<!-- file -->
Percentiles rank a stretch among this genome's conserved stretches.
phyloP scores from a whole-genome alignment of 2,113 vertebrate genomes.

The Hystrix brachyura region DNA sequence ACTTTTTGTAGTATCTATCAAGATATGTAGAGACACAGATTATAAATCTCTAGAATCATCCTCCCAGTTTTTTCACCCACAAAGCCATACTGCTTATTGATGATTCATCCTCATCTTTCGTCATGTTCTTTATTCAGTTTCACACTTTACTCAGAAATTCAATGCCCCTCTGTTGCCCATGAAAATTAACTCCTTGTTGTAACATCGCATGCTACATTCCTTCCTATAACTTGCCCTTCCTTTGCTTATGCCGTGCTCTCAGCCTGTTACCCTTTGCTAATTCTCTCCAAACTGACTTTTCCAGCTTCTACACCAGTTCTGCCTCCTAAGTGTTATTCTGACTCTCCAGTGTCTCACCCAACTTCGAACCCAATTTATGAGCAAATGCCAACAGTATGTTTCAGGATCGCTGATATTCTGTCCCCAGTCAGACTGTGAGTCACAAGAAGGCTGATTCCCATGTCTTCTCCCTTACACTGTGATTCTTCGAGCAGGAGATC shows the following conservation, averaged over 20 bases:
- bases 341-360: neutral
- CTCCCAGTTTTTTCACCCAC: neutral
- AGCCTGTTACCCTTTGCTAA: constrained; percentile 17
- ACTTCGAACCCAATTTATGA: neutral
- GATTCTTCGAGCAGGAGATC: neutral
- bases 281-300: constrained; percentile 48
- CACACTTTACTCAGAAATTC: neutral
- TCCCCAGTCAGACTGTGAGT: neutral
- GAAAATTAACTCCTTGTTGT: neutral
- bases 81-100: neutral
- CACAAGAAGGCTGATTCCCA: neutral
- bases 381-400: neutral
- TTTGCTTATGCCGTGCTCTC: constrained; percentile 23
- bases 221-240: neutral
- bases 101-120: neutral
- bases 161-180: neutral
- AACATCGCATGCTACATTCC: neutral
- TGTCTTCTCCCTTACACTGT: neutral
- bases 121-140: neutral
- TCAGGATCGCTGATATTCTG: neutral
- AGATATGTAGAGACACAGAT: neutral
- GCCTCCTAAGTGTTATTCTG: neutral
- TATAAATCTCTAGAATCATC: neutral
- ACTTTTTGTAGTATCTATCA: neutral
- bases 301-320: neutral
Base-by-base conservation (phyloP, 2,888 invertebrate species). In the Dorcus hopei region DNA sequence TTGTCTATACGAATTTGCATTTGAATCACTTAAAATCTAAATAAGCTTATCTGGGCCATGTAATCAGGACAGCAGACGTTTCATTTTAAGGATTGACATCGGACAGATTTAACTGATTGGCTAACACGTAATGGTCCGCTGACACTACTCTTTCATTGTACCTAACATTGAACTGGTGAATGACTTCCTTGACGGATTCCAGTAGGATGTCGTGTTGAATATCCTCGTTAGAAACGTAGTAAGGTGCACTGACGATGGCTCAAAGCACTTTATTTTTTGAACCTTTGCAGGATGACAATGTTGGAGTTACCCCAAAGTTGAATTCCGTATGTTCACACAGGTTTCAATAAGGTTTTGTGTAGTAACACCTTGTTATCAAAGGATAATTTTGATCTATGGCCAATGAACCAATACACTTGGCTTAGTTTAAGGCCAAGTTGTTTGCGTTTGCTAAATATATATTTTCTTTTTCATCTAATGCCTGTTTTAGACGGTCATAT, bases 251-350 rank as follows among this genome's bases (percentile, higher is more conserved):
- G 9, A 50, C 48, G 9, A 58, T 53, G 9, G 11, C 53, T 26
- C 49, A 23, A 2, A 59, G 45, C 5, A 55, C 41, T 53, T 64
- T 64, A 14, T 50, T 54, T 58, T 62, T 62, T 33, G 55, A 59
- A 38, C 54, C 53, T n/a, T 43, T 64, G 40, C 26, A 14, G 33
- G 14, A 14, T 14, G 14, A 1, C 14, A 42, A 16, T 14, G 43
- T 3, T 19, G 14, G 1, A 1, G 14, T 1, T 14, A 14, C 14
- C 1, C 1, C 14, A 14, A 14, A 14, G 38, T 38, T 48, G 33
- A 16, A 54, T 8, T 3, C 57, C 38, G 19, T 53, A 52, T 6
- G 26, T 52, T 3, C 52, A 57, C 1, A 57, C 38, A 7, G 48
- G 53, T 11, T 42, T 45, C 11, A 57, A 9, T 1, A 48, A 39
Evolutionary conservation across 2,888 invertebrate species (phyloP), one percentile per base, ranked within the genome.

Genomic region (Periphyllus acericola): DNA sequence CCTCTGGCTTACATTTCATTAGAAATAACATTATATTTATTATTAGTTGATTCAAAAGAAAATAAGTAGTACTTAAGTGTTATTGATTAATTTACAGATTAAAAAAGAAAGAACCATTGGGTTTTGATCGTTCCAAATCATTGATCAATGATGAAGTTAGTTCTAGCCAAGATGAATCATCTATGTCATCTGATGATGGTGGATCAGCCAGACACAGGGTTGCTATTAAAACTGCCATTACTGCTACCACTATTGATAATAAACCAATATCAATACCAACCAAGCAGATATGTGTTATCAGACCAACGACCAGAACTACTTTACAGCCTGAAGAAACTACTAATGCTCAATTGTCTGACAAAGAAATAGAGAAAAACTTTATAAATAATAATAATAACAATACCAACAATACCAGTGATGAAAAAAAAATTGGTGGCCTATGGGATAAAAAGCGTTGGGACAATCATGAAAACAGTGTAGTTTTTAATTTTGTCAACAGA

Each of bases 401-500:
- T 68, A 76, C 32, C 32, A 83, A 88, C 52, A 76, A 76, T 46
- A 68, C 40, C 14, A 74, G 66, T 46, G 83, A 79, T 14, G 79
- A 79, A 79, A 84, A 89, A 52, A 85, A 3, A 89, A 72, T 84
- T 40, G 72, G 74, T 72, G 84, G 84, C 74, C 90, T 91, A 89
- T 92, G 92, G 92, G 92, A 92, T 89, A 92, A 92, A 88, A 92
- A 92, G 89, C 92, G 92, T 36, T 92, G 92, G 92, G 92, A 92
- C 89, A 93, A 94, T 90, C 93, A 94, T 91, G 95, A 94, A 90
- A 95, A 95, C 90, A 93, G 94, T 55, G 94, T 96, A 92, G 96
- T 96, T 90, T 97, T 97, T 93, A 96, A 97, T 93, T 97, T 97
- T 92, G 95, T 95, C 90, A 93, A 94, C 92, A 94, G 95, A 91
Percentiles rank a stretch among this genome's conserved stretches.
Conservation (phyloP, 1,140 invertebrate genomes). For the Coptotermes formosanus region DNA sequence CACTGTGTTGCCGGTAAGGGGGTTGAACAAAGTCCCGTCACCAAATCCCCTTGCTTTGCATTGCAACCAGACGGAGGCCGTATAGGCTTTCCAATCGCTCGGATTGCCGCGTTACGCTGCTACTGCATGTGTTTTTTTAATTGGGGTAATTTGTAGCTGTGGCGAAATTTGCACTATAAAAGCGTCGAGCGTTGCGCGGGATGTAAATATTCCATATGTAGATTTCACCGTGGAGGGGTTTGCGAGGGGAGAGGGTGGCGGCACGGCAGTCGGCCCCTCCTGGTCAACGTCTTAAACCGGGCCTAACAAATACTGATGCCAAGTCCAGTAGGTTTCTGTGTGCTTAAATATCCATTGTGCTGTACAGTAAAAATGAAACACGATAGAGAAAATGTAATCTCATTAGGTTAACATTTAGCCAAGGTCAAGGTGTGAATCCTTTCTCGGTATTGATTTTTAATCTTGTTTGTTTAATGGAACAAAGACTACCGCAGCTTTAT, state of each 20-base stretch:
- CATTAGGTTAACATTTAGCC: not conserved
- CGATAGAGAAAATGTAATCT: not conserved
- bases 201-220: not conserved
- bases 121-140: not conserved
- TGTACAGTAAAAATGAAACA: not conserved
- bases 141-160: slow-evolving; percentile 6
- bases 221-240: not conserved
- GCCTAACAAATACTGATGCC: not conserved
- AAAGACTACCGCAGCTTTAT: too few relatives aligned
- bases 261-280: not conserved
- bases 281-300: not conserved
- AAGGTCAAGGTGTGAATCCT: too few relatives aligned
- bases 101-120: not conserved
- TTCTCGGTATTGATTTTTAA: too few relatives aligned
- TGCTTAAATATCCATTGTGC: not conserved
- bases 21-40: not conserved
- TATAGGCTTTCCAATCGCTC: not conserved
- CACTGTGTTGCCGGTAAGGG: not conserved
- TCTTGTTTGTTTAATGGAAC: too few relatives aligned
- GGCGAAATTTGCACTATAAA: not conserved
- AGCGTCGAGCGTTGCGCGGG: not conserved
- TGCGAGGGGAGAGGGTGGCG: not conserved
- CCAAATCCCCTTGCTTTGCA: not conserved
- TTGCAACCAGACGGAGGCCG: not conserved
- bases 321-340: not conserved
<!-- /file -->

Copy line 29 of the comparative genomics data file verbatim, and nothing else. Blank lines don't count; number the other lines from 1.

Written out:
Base-by-base conservation (phyloP, 2,888 invertebrate species). In the Dorcus hopei region DNA sequence TTGTCTATACGAATTTGCATTTGAATCACTTAAAATCTAAATAAGCTTATCTGGGCCATGTAATCAGGACAGCAGACGTTTCATTTTAAGGATTGACATCGGACAGATTTAACTGATTGGCTAACACGTAATGGTCCGCTGACACTACTCTTTCATTGTACCTAACATTGAACTGGTGAATGACTTCCTTGACGGATTCCAGTAGGATGTCGTGTTGAATATCCTCGTTAGAAACGTAGTAAGGTGCACTGACGATGGCTCAAAGCACTTTATTTTTTGAACCTTTGCAGGATGACAATGTTGGAGTTACCCCAAAGTTGAATTCCGTATGTTCACACAGGTTTCAATAAGGTTTTGTGTAGTAACACCTTGTTATCAAAGGATAATTTTGATCTATGGCCAATGAACCAATACACTTGGCTTAGTTTAAGGCCAAGTTGTTTGCGTTTGCTAAATATATATTTTCTTTTTCATCTAATGCCTGTTTTAGACGGTCATAT, bases 251-350 rank as follows among this genome's bases (percentile, higher is more conserved):